This specification defines an “IME API” that provides Web applications with scripted access to an IME (input-method editor) associated with a hosting user agent. This IME API includes:
This API is designed to be used in conjunction with DOM events [[DOM-LEVEL-3-EVENTS]].
This document is a proposal that is being made available for public review in order to solicit feedback, particularly from implementors, with a goal of potential cross-browser implementation and standardization.
Even though existing Web-platform APIs allow developers to implement very complicated Web applications, such as visual chat applications or WYSIWYG presentation editors, developers have difficulties when implementing Web applications that involve input-method editors. To mitigate the difficulties, the DOM Level 3 Events specification[[DOM-LEVEL-3-EVENTS]] introduces composition events to retrieve composition text while it is being composed in an associated IME.
However, Web applications can still run into difficulties interarcting with IME, such as detecting any UI overlap between IME candidate window and its underlying UI elements.
To solve the IME-related problems, this specification introduces an IME API that allows Web applications to interact with the IME. This specification introduces InputMethodContext interface.
There are also proposed standards related to IME:
Please also refer to the separate use cases for Input Method Editor API document for more information about possible use cases.
For other possible improvements for interacting with IME, please refer the IME API annex document as a non-normative reference.
Consider the following example.
This example is a simple web search page which gives a user search query suggestions while the user is doing composition. This example code hides the suggestion box when IME candidate window may overlap with it.
An IME (input-method editor) is an application that allows a standard keyboard (such as a US-101 keyboard) to be used to type characters and symbols that are not directly represented on the keyboard itself. In China, Japan, and Korea, IMEs are used ubiquitously to enable standard keyboards to be employed to type the very large number of characters required for writing in Chinese, Japanese, and Korean.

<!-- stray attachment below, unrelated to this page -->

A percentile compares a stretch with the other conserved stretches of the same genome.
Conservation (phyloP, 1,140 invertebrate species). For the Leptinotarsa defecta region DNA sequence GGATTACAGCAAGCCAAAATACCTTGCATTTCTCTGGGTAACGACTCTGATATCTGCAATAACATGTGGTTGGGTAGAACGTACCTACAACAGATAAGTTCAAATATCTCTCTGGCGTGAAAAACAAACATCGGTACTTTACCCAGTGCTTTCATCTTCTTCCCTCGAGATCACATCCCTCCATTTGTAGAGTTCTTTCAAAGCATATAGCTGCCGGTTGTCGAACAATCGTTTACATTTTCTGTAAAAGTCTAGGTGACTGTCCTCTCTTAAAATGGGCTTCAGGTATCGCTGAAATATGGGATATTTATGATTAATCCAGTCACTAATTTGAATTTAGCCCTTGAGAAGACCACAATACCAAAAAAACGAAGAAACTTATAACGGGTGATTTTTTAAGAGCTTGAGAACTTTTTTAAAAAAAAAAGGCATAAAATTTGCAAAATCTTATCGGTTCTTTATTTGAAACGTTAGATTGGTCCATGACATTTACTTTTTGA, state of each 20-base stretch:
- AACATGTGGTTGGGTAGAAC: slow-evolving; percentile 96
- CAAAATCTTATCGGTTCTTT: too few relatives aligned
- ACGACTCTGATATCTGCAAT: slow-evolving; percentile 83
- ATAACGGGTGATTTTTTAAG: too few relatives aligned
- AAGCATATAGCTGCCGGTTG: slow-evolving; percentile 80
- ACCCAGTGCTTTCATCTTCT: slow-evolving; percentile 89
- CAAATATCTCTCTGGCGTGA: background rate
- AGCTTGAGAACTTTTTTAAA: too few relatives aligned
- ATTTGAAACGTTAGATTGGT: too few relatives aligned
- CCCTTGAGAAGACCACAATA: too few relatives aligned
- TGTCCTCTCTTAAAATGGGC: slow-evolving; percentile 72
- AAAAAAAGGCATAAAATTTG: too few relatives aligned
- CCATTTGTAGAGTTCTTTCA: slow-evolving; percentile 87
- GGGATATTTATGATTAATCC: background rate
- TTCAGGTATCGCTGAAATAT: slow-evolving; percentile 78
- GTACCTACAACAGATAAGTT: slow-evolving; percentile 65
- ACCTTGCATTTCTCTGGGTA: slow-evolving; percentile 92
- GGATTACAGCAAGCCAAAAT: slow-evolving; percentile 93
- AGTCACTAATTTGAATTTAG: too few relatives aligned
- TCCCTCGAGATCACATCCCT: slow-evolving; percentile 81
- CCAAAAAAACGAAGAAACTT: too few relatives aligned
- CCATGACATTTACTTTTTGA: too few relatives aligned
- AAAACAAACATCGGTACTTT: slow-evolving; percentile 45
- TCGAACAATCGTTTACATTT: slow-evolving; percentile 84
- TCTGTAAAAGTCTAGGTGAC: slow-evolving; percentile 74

On platforms with touch-based input device such as mobile phones, an IME also plays a role to type text that a simple on-screen keyboard cannot type directly.
A system IME is an IME already installed on a user's system.
An IME consists of two modules; a composer and a converter.
A composer is a context-free parser that composes non-ASCII characters (including phonetic characters) from keystrokes, e.g. Hiragana or Pinyin.
A converter is a context-sensitive parser that looks up a dictionary to convert phonetic characters to a set of ideographic characters, e.g. Kanji.
An IME clause is a grammatical word produced in an IME.
An IME selected clause is an IME clause currently being converted by an IME.
An IME composition is an instance of text produced in an IME. For IMEs that can produce multiple words, an IME composition consists of multiple IME clauses. For IMEs that produce only one word, an IME composition is equal to an IME clause.
When an IME receives keystrokes, it sends the keystrokes to a composer and receives phonetic characters matching to the keystrokes. When an IME receives phonetic characters from a composer, it sends the phonetic characters to a converter and receives the list of ideographic characters matching to the phonetic characters. The following figure shows the basic structure of an IME.
A composer consists of two types of composers: a phonetic composer and a radical composer.
A phonetic composer composes a phonetic character from its ASCII representation.
A radical composer composes a phonetic character from phonetic radicals.
A phonetic radical is a character component of a Latin character, a Chinese character, or a Korean character. A Latin character can consist of an ASCII character and accent marks, e.g. the character ‘á’ consists of the ASCII character ‘a’ and the accent mark ‘´’. A Chinese character can consist of Chinese character components that refer to its semantic origins, e.g. the Chinese character ‘略’ consists of two components ‘田’ and ‘各’. A Korean character consists of Korean character components that represent consonants or vowels, e.g. the Korean character ‘가’ consists of the consonant ‘ㄱ’ and the vowel ‘ㅏ’.
A composition window is a window that shows ASCII characters being composed by phonetic composers or phonetic radicals being composed by radical composers.
An IME usually shows the text being composed by a composer with its own style to distinguish it from the existing text. Even though most of composers output phonetic characters, some composers (such as Bopomofo composers) output a placeholder character instead of phonetic characters while composing text.